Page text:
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A Mission of Her Own

A Mission of Her OwnTufts staff member Kathleen Kiernan's effort to boost her son's morale in Iraq has, with the help of her colleagues, had an even greater impact than she originally anticipated.

Medford/Somerville, Mass. [06.29.09] When Kathleen Kiernan's son Dan was stationed in Iraq five years ago, she would send him care packages at least once a week. One day, her son asked for more boxes-not for himself, but for other soldiers who had not been receiving weekly packages from home.

That was the day Kiernan began her mission to support the troops. After a few months of shipping boxes out of her own pocket, Kiernan decided to involve others in what she considered a worthy cause.

Kiernan, an administrative assistant in the office of the executive director for university advancement for nearly 22 years, began asking her colleagues for donations of items to send to the troops. Her fundraising efforts continued to grow, and last year for the Christmas shipment, she received enough goods to send 33 boxes to troops overseas.

"Not only did I have food products, toiletries and games to send over, but people also contributed money for shipping and handling," Kiernan said. "So, a lot of the expense didn't come out of my pocket."

Even though her son is no longer stationed overseas, Kiernan is keeping up her commitment to help the troops. She ships boxes twice a year-in May/June and October/November-and accepts donations of goods and money year-round.

Kiernan acknowledges the importance of all of the staff members at Tufts who have aided in her mission to remind the soldiers that people at home are thankful for their service.

As she finished up collecting goods and money for her summer shipment, she answered a few questions about the cause and how the Tufts community has rallied to help her:

 

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What do you look for to put into the packages? What have you found soldiers need the most when they're in Iraq?

Kiernan: Granola bars, deodorant, shampoo, toothbrushes, toothpaste, all kinds of snacks. They're over there for 13 months, and they're basically just eating the service food. By getting those packages, they got a little reprieve from eating just the army food.

From my knowledge...the soldiers just didn't eat what we sent to them. They also brought bags of candy and toys like baseballs and footballs and things that I've sent over [out on patrol] and they've passed them out to the Iraqi children. I am hoping that shows the Iraqi children how nice the soldiers are and that we're not the enemy.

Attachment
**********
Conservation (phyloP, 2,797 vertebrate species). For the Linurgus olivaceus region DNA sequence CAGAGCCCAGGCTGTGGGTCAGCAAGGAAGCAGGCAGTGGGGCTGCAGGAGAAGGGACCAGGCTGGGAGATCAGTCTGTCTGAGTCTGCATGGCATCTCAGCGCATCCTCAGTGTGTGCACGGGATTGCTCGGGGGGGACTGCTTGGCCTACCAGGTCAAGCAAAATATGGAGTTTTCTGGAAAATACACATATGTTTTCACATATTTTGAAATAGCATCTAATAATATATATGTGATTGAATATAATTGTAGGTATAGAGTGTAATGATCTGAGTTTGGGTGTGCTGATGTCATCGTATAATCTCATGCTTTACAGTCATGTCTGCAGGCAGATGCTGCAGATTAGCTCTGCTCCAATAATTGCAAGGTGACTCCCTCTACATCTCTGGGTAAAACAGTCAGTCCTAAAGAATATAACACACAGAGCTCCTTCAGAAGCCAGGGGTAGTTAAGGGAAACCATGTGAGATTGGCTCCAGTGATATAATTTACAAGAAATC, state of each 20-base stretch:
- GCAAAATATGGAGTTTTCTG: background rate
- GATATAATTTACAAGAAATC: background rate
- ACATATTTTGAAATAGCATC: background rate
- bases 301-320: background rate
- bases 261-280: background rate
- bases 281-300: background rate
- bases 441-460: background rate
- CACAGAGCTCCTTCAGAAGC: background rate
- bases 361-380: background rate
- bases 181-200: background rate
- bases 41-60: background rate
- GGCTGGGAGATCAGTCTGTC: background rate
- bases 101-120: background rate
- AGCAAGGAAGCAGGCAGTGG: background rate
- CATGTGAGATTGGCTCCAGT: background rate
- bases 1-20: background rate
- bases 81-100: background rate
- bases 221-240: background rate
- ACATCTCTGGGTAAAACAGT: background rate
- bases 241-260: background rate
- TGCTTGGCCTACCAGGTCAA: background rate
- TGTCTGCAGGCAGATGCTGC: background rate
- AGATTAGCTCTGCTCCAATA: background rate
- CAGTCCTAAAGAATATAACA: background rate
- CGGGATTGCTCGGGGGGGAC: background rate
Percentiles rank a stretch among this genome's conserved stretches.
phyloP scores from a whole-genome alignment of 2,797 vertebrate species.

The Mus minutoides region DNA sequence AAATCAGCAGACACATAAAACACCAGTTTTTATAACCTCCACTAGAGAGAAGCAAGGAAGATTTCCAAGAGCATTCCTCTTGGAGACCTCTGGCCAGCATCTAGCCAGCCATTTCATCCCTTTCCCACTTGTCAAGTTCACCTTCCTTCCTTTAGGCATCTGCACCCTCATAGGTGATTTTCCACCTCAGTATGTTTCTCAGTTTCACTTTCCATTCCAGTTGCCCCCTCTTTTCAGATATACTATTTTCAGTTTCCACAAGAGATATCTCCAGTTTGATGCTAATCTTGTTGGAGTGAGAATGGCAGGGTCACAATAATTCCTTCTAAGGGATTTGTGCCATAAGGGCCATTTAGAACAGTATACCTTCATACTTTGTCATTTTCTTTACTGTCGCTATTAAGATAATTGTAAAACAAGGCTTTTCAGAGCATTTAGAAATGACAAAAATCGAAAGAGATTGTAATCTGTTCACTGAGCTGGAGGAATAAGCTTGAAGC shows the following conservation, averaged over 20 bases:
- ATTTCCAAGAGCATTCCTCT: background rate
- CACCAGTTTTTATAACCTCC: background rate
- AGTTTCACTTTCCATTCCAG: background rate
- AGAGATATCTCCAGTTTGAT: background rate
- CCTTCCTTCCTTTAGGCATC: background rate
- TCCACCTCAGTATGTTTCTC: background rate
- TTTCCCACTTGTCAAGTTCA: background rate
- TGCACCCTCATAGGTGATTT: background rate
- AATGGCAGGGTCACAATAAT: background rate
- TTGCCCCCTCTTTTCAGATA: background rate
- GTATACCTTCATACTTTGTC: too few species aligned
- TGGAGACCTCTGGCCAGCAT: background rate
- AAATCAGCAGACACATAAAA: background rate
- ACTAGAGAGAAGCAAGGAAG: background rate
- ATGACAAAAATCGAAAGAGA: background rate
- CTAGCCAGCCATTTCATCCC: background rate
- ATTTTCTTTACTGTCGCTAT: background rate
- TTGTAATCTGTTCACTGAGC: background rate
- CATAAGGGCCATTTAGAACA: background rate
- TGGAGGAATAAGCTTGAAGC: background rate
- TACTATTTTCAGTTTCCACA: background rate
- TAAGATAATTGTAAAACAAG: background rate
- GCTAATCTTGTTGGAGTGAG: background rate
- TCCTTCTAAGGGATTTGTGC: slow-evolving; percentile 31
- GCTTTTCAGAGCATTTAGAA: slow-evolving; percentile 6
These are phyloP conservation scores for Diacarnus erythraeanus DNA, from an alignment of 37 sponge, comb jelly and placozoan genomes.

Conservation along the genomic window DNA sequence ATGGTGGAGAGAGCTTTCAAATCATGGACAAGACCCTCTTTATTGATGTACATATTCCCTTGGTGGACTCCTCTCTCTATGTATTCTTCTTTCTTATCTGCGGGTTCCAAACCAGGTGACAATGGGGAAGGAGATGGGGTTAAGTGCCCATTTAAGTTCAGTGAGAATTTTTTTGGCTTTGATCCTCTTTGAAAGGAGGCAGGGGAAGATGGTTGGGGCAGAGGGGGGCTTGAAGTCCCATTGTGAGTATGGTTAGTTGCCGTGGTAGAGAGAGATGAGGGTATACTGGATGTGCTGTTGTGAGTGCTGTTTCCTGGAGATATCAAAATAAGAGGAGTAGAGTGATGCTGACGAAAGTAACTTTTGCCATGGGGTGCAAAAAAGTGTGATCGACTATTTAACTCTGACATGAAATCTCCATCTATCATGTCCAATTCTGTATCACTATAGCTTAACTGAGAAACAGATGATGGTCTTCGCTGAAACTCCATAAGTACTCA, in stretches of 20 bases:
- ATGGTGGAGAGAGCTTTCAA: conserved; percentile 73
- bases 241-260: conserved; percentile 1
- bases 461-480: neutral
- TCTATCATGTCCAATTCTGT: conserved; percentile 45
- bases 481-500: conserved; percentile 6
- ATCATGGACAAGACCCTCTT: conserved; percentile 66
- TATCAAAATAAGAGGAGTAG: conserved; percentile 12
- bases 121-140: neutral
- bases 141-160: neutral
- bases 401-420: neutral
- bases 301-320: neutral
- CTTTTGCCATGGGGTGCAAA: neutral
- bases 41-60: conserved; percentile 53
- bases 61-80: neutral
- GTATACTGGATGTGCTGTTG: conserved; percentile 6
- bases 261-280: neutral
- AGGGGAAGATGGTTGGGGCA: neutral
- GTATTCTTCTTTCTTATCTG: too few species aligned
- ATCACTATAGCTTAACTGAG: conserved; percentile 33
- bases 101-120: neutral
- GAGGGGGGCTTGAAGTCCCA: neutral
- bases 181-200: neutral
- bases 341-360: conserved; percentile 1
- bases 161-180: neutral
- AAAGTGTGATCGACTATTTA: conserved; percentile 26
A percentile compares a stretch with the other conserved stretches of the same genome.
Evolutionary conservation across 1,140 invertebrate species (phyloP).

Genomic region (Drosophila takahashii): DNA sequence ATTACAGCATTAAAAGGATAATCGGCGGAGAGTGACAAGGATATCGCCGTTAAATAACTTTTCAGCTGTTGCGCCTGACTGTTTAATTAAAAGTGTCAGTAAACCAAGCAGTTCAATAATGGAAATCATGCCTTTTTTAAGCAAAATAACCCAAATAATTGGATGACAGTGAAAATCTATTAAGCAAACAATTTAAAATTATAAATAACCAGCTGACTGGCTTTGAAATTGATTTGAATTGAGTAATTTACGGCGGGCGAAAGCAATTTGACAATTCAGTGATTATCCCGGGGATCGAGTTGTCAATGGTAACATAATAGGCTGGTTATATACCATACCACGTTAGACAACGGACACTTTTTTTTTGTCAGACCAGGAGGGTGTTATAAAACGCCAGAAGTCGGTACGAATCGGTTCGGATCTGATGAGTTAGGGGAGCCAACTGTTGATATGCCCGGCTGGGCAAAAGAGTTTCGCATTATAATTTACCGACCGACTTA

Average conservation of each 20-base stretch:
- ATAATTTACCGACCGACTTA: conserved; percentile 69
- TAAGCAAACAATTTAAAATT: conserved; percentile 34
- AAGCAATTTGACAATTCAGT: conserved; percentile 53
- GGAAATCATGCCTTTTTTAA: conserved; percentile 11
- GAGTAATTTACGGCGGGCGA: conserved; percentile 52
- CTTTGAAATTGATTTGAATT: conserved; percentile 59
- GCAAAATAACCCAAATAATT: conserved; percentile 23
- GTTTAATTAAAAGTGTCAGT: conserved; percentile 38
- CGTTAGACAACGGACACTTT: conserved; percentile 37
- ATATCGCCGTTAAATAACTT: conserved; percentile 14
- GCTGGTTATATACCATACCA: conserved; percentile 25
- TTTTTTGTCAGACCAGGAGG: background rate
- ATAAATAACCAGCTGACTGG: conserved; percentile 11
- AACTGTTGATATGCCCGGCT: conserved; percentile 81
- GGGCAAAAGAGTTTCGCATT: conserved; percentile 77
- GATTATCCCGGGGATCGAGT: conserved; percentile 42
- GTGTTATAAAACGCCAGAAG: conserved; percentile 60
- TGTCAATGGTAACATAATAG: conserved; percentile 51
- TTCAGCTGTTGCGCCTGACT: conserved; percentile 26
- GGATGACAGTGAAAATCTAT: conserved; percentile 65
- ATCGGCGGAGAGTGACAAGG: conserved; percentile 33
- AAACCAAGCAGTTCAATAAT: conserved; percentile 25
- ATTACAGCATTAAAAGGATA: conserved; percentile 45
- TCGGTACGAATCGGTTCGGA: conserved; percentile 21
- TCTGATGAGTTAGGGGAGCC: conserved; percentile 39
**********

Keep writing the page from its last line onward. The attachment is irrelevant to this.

Have you gotten any responses from the soldiers that you've sent packages to?

Kiernan: My son, after I sent the boxes, he called and said that the men said thank you and things like that. I did receive a letter back [from Griffin Johnson, son of Executive Director Eric Johnson who was also serving in Iraq] telling that the troop said thank you for sending the packages, that they appreciated it and that it was nice to know that we haven't forgotten them. And then I heard from one of the other soldiers [Thomas Schlichter, son of director of planning and administration Sunny Callahan]. He was the one that actually said it was like Christmas morning. I believe he got about 8 to 10 boxes sent to his unit.

How has the Tufts community responded and were you surprised that there was such a fast growth in your donations?

Kiernan: I was very surprised for the October/November distribution last year because I went from 14 all the way up to 33. After they found out that I keep going higher and higher, they realized...that's a good place, a good cause. I mean, who has not heard of the war? This is one way of giving back to the soldiers. I am paying it forward.

Last year, I had a Girl Scout group that collected for me, but they also made thank you letters and they made colored pictures and things like that. I thought that was awesome... [the soldiers] also like to see these little cards from young kids.

Why do you think it's important for people to give to the soldiers in Iraq? Out of all the different causes, what makes this one special?

Kiernan: I think a lot of people are patriotic, and they didn't know where or when or how to send packages. I was kind of like a go-to person that they could actually give the items to and know that the packages were going over there, also knowing that the packages were being given to the names that were on the list of names I had collected, not just to anybody over there. I think people feel good about giving.

I have asked the whole entire building [containing the offices for University Advancement, Alumni Relations and University Relations, as well as administrative offices in Ballou Hall] to give. I would say maybe 65 percent of them give. And they repeatedly give to me because they know that it's going somewhere to good people. They hear nice stories coming back that the soldiers appreciate it, so it's just a good cause. Why should we forget them just because we're home and they're 24/7 fighting for our freedom?

It's [easier] for us to put packages in the mail, tape them up, and send a note, than it is for them to do what they do everyday. I'm proud of my son and thankful that he came home and I'm proud of all the other soldiers that are serving. I hope I can continue to do this for a long time, at least until the war is over and our soldiers can come home.

Interview and story by Catherine Scott (A'11).

 

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